Garden Grove Unified student earns global recognition for cancer-detecting toothbrush

La Quinta High School student Phuc James Chau Nguyen

A prototype for an early cancer-detecting toothbrush scored high school student Phuc James Chau Nguyen an exclusive spot in the Rise global initiative program alongside 99 other change-making students from around the world.  

Last month, James was announced as one of the Rise program’s global winners during an interview on Good Morning America. The La Quinta High School senior answered questions about his project and gave advice on preventative health care. During their live TV appearance, James and four of his fellow Rise finalists learned that they were among the competition winners. 

Students accepted into the Rise Global Winners program will be offered lifetime benefits that include college scholarships and mentorships, as well as opportunities for career development like business funding and educational support. The selected students will also be able to attend a paid, three-week residential summit hosted by Rise.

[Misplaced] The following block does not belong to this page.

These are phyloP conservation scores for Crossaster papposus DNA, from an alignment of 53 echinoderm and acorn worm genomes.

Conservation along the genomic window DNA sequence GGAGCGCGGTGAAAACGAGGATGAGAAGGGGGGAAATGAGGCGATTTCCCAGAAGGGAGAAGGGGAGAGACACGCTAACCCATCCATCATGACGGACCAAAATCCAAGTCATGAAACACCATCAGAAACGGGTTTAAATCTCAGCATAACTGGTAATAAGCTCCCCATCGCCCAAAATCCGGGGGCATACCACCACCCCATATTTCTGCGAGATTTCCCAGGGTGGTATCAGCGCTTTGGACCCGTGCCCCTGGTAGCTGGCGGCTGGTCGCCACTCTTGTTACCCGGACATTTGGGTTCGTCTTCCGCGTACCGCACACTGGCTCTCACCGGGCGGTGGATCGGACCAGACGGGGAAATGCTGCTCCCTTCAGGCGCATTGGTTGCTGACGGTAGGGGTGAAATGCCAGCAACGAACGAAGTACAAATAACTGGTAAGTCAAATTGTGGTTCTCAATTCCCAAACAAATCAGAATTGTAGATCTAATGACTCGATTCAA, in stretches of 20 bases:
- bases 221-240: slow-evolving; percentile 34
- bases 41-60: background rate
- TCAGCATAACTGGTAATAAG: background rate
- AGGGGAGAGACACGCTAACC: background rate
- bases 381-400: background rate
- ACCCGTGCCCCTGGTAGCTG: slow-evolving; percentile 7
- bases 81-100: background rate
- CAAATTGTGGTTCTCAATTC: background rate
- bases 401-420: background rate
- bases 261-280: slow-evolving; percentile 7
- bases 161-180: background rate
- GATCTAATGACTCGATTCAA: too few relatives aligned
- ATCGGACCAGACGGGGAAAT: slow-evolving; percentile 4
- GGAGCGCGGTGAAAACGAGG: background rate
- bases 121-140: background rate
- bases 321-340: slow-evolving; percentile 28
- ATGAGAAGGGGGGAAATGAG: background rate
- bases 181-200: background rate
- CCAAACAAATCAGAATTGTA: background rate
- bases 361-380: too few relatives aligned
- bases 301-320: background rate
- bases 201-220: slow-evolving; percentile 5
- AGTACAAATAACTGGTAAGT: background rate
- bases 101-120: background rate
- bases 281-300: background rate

James demonstrated his plans to treat various forms of cancer through video and research paper submissions. He utilized microfluidic devices to create his prototype, gained investments for a startup, and analyzed biological data to model Universal CAR-T cells for a treatment drug.

James said he felt called to conduct this research after his grandma died from cancer. His studies were featured in national and scientific journals, which led him to develop the cancer-detecting toothbrush model. 

“We are impressed and inspired by the dedication and academic discipline James has demonstrated as he works toward his important goal of early cancer detection innovations,” Garden Grove Unified School District Board of Education President Bob Harden said in a statement. “James is a wonderful representation of La Quinta High School and as a scholar who is well on his way to achieving lifelong success.” 

The Rise global initiative was founded by former Google CEO Eric Schmidt and his wife, Wendy, as a $1 billion program to support students age 15 to 17 who are working to make a difference in the lives of others. This year, more than 120,000 students from over 170 countries submitted their innovative, philanthropic ideas in the contest.